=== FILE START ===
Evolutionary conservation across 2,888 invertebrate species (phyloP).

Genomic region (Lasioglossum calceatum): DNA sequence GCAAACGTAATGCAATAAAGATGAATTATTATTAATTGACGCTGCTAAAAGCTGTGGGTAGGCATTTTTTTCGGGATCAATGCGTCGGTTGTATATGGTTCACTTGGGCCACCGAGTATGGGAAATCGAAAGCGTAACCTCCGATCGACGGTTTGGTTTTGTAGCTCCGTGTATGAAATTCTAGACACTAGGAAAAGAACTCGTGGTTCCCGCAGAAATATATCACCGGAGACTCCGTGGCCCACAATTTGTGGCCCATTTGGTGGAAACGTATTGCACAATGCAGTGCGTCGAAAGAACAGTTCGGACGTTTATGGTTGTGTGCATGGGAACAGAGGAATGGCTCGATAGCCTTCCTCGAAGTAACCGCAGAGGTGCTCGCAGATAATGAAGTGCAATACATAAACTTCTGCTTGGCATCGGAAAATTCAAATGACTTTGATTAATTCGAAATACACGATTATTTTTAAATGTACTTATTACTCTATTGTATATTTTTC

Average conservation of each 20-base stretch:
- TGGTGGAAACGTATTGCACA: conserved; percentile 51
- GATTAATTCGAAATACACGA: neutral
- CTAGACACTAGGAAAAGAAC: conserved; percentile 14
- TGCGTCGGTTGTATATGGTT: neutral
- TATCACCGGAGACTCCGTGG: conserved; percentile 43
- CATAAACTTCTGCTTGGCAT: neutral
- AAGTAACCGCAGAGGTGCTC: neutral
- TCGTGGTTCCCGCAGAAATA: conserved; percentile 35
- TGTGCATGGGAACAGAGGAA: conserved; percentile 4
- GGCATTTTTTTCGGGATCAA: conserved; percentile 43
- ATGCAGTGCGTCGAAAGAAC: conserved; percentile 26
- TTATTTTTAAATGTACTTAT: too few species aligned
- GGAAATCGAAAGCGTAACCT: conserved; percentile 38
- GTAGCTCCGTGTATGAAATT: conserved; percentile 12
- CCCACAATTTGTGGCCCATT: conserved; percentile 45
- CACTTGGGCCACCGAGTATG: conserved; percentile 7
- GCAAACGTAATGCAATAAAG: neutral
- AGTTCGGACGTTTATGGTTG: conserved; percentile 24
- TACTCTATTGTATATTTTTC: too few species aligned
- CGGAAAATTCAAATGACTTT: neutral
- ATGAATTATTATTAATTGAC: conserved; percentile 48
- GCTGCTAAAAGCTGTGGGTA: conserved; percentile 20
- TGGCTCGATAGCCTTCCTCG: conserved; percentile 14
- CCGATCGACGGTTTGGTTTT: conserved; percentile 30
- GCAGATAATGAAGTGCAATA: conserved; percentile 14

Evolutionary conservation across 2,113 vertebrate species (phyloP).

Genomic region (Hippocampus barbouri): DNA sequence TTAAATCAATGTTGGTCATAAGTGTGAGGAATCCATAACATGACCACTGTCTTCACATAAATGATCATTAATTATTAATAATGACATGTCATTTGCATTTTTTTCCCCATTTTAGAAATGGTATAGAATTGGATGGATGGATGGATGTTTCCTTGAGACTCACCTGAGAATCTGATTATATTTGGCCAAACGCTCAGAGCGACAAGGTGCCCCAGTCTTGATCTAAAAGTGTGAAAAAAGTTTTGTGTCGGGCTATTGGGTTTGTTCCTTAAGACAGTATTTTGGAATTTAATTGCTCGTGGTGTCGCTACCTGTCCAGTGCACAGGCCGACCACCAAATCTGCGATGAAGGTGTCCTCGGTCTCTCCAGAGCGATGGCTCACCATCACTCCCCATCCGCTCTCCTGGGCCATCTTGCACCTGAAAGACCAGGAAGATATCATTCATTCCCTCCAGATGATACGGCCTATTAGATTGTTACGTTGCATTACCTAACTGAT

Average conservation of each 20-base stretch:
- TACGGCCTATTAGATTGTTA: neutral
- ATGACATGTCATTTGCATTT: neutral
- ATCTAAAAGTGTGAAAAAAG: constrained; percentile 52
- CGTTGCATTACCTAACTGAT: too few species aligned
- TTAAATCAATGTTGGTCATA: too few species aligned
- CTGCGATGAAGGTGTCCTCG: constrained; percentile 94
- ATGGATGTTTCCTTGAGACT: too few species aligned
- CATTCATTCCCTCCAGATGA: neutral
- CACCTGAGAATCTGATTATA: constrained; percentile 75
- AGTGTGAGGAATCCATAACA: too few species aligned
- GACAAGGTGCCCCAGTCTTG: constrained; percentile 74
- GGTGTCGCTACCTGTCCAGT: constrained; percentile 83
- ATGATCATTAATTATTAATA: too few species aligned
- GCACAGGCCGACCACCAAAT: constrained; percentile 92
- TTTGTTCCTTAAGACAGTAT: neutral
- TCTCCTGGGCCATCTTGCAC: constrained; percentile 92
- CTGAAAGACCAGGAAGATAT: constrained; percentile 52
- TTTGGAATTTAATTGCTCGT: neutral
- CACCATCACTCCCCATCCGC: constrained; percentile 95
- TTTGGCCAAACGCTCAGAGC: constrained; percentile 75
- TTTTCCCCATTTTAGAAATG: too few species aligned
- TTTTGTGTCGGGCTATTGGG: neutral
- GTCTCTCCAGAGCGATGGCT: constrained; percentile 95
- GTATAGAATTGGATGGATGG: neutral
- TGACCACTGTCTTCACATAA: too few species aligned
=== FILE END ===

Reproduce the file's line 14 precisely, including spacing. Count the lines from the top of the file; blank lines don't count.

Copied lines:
- ATGCAGTGCGTCGAAAGAAC: conserved; percentile 26